The Doctor’s office through the eyes of the patient’s daughter

I recently had a unique opportunity to see the medical office visit through the eyes of a patient, or more exactly, as the patient’s daughter. I hope those of you who read this don’t have to experience the events that I will attempt to describe.

I planned to go with my Mom to her eye doctor visit for a few reasons. Normally she is content to go by herself and fill me in on what happened after the fact. During the visit before, she had been disappointed because instead of her doctor, she was seen by someone else (not a doctor but someone else on the team, title unknown to Mom). She was not satisfied that her problem had been understood/addressed/ and the prescription  that she was given did not seem to be helpful. So, she asked me if I would make the appointment for her, and then go with her. Mom knows me well enough to know that I would be able to commandeer an appointment with The Doctor Himself, not the assistant.

On the day of the appointment, Mom was ready on time when I went to her place to pick her up. I drove her to the door of the medical center and let her out at the front door where she would wait for me to park the car and we would then go in together. Since her appointment was the first one of the day, I was betting on this being a quick visit, with me there to translate between  the doctor and my mother. My hopes were high for this successful visit with the  eye doctor and the former nurse (my Mom) now aged 92.

Mom got impatient while waiting for me to park the car. She didn’t want to be late, and decided to leave the lobby and go ahead to the part of the building where the eye doctor sees patients. No, she does not use a cell phone. She took off on her own and felt that she could find her way to the correct office. She had been there before so…..why wait for me!  When I got to the lobby and didn’t see her, I went towards the office when I spotted a nurse who works in the Medical center that knows both of us. “Yes, Dr Johnson I just saw your mother but she was headed in THAT direction” and she pointed to a corridor that leads away from where I knew we were headed. Oh no! She is going to make us late! I took a chance and ran to the office that we were expected to be in on the off chance  that it wasn’t my Mother that she saw. I arrived and saw no patients in the waiting room. I asked the woman behind the reception desk if the Dr was there. She said he had not arrived. I told her my Mother had an appointment at 8:30 .She informed me that I still had 10 minutes before we would be late (!). I told her my Mothers name. She barely looked up and said she knew the doctor would be on time  ( as if to say, we should probably try to do the same). To shorten this tale, let me just tell you that for the next 45 minutes I searched frantically for my now lost 92 year old mother. I retraced the path back to the lobby. I got security involved. I open all the ladies room doors in case she had gone in one of them and not come out. Security radioed all the bus drivers  who shuttle the Riderwood residents from buildings to shopping centers, etc. No one had Annie Johnson on board.  I went back to her apartment  (called her there, but no answer) . Not there. I went to the front desk of her building and the kind receptionist said, let me call around. She called some of the places she is known to visit. “Annie is not here”, they all said. She said, “Let me try the eye doctor’s office”. I said I have been there already. She could not have passed me  and I didn’t see her anywhere.  The doctors office answered. Yes, Mrs Johnson is here and the doctor has seen her. She is waiting in the waiting room.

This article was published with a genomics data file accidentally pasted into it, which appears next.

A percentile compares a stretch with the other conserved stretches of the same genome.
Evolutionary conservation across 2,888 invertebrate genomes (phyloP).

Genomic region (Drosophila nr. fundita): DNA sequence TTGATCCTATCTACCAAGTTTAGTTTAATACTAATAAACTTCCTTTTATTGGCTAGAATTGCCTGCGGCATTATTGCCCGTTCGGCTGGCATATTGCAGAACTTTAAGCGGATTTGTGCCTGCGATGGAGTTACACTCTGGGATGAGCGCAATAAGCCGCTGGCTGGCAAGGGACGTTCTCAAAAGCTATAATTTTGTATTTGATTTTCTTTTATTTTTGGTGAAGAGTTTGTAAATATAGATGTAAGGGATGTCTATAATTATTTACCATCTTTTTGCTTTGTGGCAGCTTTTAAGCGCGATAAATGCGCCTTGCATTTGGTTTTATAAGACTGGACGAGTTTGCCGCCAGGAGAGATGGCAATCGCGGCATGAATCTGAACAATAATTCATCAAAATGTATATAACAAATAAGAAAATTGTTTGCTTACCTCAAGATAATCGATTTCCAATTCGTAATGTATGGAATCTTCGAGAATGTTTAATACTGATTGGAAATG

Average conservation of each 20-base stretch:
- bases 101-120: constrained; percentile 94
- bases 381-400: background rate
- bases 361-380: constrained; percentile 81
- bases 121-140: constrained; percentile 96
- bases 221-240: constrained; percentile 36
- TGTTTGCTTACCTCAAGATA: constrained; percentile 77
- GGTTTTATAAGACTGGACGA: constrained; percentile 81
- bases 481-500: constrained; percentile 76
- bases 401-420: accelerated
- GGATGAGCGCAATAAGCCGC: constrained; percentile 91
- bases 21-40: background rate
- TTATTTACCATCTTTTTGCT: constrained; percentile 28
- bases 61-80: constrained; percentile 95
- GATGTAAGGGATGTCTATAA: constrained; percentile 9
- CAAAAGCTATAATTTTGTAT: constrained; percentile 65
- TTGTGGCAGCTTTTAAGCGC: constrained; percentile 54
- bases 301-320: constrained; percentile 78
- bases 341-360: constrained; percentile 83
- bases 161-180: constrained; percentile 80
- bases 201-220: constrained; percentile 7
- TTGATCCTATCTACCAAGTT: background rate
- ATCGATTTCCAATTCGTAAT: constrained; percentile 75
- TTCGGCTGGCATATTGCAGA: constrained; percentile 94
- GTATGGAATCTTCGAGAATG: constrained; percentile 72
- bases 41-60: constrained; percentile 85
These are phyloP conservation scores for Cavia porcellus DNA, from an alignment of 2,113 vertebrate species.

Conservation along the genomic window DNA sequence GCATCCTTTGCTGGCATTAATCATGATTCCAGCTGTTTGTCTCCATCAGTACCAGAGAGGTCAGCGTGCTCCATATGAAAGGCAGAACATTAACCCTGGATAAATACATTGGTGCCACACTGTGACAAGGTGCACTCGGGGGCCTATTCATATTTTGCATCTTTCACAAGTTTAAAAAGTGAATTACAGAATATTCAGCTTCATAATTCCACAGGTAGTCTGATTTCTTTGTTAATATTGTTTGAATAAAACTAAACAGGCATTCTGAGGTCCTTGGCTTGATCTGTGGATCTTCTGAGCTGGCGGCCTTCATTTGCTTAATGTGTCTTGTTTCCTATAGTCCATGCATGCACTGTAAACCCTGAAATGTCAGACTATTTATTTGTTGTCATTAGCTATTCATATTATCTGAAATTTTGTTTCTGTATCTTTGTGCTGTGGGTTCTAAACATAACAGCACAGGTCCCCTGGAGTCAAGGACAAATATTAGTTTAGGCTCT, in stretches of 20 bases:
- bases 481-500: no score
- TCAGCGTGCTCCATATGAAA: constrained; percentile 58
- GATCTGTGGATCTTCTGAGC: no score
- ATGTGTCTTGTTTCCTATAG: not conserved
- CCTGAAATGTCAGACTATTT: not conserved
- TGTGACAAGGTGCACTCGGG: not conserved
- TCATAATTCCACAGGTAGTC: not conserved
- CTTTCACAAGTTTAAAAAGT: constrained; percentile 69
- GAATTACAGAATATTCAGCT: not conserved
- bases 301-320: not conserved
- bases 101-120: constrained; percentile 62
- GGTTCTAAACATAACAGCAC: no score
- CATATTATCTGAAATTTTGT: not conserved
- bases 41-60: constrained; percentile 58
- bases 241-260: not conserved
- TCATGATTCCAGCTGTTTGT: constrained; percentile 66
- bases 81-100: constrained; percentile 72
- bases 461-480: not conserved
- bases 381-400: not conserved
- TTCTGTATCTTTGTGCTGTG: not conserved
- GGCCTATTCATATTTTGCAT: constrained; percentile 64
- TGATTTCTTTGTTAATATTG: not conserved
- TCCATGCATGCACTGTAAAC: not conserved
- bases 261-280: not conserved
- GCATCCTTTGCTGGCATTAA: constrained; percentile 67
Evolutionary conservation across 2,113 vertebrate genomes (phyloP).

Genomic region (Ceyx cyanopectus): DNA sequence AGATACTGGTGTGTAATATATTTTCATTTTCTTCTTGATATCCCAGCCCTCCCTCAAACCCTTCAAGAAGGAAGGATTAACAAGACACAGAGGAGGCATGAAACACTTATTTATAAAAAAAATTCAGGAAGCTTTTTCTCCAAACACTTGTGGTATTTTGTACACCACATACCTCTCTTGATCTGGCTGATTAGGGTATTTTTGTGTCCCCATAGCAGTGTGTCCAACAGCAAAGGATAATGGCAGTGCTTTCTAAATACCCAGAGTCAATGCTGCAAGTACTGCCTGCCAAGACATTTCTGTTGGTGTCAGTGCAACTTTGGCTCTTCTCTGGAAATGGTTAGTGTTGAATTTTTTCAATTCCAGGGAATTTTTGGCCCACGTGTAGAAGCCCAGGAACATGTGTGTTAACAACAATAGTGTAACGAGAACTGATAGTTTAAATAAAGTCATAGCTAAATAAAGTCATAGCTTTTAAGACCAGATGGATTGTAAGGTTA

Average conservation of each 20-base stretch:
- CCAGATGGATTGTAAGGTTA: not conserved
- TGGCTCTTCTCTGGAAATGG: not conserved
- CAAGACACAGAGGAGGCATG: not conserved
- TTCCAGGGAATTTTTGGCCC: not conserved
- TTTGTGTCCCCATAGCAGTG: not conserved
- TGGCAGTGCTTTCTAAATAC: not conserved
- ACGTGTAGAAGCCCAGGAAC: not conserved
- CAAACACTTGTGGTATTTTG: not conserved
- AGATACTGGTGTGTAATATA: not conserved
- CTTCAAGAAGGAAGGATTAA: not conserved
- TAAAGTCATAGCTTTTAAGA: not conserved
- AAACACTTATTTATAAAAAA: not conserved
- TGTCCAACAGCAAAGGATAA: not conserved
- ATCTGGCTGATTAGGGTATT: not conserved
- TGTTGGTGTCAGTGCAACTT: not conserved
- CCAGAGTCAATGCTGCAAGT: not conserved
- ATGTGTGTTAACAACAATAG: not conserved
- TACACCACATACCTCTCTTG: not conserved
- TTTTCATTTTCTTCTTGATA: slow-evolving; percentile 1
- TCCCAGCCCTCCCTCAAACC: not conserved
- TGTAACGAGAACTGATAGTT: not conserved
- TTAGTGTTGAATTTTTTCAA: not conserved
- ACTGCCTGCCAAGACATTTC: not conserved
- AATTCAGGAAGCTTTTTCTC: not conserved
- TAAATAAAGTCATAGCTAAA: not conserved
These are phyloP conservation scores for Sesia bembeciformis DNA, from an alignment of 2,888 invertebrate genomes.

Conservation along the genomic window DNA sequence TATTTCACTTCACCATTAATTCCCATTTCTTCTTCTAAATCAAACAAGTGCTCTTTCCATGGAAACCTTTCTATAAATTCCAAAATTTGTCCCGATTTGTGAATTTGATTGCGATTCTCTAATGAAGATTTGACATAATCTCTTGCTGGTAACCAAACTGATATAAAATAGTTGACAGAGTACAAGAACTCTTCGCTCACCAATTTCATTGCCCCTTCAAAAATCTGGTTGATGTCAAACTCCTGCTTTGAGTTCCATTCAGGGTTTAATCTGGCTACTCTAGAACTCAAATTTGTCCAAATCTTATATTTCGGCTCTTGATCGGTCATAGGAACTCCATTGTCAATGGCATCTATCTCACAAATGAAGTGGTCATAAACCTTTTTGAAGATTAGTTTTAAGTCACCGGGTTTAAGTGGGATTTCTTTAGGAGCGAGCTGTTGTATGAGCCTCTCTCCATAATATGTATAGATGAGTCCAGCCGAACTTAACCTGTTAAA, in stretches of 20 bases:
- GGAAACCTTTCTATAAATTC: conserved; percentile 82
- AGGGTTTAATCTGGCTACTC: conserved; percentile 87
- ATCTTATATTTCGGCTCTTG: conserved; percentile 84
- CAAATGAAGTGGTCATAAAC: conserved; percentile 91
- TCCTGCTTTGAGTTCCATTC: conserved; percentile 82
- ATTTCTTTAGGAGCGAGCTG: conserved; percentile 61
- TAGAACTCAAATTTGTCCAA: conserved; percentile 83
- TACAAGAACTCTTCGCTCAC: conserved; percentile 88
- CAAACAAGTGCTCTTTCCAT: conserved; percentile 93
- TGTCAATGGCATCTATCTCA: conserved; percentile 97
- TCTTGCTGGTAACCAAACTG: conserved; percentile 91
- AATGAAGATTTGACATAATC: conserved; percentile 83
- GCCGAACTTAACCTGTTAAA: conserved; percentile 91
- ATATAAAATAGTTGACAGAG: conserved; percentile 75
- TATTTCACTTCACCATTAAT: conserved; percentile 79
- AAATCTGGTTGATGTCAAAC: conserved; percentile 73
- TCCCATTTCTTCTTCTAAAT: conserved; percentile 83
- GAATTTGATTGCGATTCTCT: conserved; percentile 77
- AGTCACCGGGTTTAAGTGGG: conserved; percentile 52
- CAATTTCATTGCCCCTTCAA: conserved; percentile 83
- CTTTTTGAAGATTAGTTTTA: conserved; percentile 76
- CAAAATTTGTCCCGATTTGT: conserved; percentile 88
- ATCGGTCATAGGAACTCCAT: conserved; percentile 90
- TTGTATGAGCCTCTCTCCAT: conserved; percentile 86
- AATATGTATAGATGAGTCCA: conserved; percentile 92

I drove back. I have to add this—as I stood around the lobby with the security chief I spotted the Doctor himself and introduce myself as his patient’s daughter. He was informed that we would probably be a bit late since I don’t know where she disappeared to  after I asked her to wait for me in the lobby. He was very nice, and suggested that she must have had some cognitive losses since her last visit with him over a year ago. I agreed.

So I arrived at the office. Mom was glad to see me . She had idea how I had been frantically searching for her for the past 45 minutes, with the security forces and desk clerks. WHERE HAVE YOU BEEN??? The doctors assistant informed me that Mom had been there the whole time. She had taken her into the exam room to put in the eyedrops so she was ready when the Doctor arrived. Very efficient. HMMMM so why didn’t the front desk person know that? Did the Doctor mention to Mom that he met her daughter looking for her near the front door of the main building. Did anyone offer to call me on my cell phone that is always attached to my person. WHY DID I HAVE TO PLEAD WITH HEAVEN TO JUST LET HER BE FOUND ALIVE this morning.

Was is too much to ask?  I hope that if a senior citizen, or any patient for that matter, enters the door of my office, my staff would be able to recall that fact. Communication was in too short supply at this  medical office. The front desk receptionist can make all the difference in the success of a medical practice. If I didn’t already know this I surely learned it today.